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Old-school jazz lions take the stage for Masten festival

The Masten Jazz Festival is free and free-wheeling – and in full swing.

The 20th incarnation of this Buffalo tradition winds up Sunday with the quartet led by bassist Curtis Lundy and saxophonist Bobby Watson. Lundy, who appeared at last year’s festival, is back by popular demand. Watson’s appearance is a rarity for Buffalo. He used to play the old Artpark Jazz Festival, to great acclaim.

Now 61, Watson has more than 20 albums to his name, and his suave saxophone playing can be heard on about 100 more. His artistry reflects his background. He cut his teeth as a member of Art Blakey’s Jazz Messengers, and he has performed with the likes of Joe Williams, Lou Rawls and Betty Carter. Lundy, too, has those old-school credentials. Like Watson, he performed with Betty Carter, a singer who was known for putting musicians through their paces. He is also known for his involvement with the musical “Ain’t Misbehavin’ ” and for his work with drummer Max Roach.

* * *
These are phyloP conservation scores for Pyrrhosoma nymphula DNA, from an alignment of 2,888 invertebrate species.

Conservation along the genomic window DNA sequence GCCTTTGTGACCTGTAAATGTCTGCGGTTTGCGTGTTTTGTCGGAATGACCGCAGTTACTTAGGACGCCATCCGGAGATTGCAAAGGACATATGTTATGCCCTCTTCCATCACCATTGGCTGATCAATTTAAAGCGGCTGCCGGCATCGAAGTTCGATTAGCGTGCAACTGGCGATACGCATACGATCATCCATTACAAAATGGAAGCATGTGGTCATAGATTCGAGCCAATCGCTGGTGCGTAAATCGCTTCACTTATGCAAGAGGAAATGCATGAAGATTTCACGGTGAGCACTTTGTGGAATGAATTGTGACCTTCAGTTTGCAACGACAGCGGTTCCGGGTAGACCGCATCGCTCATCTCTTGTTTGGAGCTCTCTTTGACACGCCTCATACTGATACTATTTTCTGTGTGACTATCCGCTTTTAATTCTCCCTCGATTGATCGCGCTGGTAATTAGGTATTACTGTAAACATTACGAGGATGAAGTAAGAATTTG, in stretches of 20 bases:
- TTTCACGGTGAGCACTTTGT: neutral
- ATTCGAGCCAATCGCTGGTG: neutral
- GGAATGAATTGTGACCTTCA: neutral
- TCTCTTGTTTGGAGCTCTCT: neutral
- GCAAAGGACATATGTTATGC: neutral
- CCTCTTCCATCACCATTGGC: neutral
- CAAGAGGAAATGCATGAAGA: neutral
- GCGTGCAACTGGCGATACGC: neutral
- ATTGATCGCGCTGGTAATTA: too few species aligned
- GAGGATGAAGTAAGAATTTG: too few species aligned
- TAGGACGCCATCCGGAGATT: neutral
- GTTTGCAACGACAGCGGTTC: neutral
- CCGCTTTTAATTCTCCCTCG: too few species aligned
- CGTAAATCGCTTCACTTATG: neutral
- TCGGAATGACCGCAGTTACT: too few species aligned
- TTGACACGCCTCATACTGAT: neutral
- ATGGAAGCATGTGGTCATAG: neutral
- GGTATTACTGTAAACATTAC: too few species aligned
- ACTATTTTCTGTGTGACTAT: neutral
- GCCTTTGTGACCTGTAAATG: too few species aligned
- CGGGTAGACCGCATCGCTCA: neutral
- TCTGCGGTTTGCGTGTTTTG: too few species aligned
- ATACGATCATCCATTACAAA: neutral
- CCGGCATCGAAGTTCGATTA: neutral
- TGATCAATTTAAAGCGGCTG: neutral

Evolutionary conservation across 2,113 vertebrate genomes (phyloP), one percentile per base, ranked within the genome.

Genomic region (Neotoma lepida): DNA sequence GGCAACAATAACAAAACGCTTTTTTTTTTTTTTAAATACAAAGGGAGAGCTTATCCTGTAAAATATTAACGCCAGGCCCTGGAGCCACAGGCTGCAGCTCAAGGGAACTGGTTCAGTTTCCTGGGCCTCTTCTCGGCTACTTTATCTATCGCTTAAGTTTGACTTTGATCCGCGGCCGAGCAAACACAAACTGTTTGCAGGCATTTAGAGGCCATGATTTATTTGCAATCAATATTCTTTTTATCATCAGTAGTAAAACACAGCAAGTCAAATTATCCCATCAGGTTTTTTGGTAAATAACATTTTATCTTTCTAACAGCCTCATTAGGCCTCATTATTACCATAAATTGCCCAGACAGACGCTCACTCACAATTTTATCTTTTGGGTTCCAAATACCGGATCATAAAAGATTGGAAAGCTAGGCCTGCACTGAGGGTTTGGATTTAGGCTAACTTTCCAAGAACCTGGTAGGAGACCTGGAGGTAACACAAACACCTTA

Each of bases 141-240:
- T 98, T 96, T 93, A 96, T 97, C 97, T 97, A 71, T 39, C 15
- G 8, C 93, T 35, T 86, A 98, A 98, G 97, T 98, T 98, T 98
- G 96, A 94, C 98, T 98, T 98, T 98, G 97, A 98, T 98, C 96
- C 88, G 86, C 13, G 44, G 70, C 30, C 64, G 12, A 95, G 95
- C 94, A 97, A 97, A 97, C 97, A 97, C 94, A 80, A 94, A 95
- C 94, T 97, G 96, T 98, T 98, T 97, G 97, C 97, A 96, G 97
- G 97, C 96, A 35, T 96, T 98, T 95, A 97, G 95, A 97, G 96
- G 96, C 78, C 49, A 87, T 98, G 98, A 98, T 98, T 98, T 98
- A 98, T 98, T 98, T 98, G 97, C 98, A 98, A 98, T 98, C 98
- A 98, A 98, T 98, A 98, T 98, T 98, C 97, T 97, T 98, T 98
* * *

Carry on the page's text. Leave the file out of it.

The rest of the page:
Together, Watson and Lundy have been known to bring the house down. With their group Horizon, formed with drummer Victor Lewis, they recorded for Blue Note and Columbia. They were what Jeff Simon called “the unqualified smash hit” of the 1992 Artpark Jazz Festival. A year later, they stunned a crowd at Artpark-at-the-Church.

“Music’s not like sports,” Watson, then 39, said on that occasion. He explained: “The older we get, the better we get.”

He must be spectacular now.

The 2015 Masten Jazz Festival honors the late James “Pappy” Martin, longtime supporter of jazz in Buffalo, and a member of one of Buffalo’s first families of jazz. Local bands will round out the lineup.

The music begins at 3 p.m. and is expected to last until 8 p.m. on the side lawn of the Buffalo Museum of Science, 1020 Humboldt Parkway, in Martin Luther King Park. Lawn chairs are suggested.


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